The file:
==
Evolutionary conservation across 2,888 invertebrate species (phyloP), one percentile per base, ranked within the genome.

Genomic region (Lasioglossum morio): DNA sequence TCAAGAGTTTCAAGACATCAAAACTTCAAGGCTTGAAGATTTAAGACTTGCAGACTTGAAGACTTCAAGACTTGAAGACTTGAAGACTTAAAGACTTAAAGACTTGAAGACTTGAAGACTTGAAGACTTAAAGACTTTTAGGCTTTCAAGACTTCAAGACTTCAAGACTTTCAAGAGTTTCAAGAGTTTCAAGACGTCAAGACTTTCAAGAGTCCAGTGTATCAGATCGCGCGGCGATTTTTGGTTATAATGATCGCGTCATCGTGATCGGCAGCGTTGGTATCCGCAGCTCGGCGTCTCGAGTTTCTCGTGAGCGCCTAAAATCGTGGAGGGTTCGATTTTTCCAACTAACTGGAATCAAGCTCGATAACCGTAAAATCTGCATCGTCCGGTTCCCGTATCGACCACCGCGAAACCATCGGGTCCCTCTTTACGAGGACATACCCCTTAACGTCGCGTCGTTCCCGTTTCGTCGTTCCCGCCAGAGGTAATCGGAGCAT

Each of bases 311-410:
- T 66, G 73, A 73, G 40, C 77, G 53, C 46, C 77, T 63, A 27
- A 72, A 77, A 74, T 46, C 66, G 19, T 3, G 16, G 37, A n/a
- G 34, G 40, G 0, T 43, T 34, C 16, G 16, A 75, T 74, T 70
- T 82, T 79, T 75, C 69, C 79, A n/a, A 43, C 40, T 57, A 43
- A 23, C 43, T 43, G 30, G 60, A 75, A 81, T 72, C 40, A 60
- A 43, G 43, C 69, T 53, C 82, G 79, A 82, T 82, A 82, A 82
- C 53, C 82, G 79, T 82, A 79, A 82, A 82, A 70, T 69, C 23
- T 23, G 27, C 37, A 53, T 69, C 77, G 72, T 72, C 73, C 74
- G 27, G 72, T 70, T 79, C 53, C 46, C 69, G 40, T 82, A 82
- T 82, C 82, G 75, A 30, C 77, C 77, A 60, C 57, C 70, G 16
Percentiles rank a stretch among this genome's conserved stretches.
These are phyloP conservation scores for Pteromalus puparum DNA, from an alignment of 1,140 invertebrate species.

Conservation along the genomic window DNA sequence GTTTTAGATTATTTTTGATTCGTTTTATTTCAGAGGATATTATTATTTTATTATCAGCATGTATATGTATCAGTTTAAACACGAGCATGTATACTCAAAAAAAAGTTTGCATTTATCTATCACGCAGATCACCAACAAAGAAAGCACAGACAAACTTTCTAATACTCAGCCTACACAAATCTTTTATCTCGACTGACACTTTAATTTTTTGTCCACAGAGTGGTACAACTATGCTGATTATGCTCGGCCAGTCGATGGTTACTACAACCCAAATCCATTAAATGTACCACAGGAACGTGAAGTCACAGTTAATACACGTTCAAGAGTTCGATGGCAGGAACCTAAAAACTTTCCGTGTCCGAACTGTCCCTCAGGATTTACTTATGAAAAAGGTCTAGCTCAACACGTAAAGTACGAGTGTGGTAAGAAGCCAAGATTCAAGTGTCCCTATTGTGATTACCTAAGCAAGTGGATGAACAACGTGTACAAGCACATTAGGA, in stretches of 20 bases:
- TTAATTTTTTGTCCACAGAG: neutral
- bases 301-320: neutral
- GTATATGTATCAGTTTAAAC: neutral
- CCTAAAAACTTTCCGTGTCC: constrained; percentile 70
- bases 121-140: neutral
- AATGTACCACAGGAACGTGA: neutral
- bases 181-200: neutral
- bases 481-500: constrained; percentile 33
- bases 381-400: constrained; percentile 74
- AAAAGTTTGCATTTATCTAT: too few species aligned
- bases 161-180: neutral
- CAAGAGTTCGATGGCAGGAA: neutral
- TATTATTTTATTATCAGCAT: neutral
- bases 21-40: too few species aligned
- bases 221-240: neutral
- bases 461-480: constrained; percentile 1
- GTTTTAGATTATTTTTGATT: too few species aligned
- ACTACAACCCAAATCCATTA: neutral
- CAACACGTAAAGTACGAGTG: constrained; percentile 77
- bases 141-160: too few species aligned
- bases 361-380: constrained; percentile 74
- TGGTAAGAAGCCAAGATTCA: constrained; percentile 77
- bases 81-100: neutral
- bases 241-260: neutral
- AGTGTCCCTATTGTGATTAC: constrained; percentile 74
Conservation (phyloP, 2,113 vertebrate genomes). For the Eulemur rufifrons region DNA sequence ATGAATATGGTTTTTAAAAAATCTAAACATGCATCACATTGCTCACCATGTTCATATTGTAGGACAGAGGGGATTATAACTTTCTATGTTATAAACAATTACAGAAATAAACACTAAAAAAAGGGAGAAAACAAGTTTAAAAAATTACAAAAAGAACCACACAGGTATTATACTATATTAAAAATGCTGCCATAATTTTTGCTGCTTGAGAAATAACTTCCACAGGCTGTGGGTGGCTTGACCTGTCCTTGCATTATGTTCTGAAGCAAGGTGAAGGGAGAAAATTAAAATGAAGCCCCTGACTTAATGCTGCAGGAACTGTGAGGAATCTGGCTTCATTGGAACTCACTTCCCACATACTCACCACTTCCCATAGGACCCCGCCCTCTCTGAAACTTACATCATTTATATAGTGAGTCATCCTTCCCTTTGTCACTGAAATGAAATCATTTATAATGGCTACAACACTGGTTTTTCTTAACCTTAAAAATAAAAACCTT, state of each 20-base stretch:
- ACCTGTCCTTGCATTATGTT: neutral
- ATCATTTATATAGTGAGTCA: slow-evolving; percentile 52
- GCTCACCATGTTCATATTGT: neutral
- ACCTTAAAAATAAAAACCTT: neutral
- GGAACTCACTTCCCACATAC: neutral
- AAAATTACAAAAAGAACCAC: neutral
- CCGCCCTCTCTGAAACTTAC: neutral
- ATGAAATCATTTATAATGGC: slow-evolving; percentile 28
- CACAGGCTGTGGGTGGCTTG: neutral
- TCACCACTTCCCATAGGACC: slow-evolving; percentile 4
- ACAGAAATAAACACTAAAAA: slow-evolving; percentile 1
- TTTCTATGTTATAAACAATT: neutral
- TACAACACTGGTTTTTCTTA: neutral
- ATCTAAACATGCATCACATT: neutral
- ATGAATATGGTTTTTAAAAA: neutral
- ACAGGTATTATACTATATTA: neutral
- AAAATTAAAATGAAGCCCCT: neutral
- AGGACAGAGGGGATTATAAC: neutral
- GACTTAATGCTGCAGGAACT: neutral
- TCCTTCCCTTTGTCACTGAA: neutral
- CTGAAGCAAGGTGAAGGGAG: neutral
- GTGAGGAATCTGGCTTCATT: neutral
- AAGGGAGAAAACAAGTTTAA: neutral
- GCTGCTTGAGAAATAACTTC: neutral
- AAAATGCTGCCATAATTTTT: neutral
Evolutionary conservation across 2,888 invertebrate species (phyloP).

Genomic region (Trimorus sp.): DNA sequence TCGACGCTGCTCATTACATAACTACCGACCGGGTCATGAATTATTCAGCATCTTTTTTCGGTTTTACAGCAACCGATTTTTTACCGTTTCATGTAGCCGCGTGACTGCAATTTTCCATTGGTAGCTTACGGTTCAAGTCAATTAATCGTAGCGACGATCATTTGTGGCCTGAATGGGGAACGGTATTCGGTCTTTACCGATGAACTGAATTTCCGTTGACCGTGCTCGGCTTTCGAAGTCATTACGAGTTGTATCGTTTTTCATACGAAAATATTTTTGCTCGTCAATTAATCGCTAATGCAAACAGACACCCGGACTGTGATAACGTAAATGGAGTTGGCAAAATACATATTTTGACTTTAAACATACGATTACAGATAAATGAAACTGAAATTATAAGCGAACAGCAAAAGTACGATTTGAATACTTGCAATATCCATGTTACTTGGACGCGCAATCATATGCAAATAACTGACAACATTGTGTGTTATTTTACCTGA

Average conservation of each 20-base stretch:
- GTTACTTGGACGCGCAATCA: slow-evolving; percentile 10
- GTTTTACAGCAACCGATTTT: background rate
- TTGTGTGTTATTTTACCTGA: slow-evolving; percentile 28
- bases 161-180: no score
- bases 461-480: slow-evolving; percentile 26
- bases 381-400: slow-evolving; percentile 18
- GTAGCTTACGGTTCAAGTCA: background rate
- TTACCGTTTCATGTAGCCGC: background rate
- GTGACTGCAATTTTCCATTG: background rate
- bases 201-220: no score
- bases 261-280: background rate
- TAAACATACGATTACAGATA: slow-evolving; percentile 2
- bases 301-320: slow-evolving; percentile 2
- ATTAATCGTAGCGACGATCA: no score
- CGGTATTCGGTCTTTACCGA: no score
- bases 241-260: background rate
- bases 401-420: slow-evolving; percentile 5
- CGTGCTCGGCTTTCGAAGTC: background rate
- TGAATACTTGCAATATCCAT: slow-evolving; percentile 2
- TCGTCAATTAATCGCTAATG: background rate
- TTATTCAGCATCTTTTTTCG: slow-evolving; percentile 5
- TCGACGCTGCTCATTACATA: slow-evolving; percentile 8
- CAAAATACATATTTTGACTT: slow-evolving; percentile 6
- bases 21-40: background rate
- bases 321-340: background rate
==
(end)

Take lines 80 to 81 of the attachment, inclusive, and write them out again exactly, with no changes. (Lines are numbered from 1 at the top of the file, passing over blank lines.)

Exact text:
- bases 201-220: no score
- bases 261-280: background rate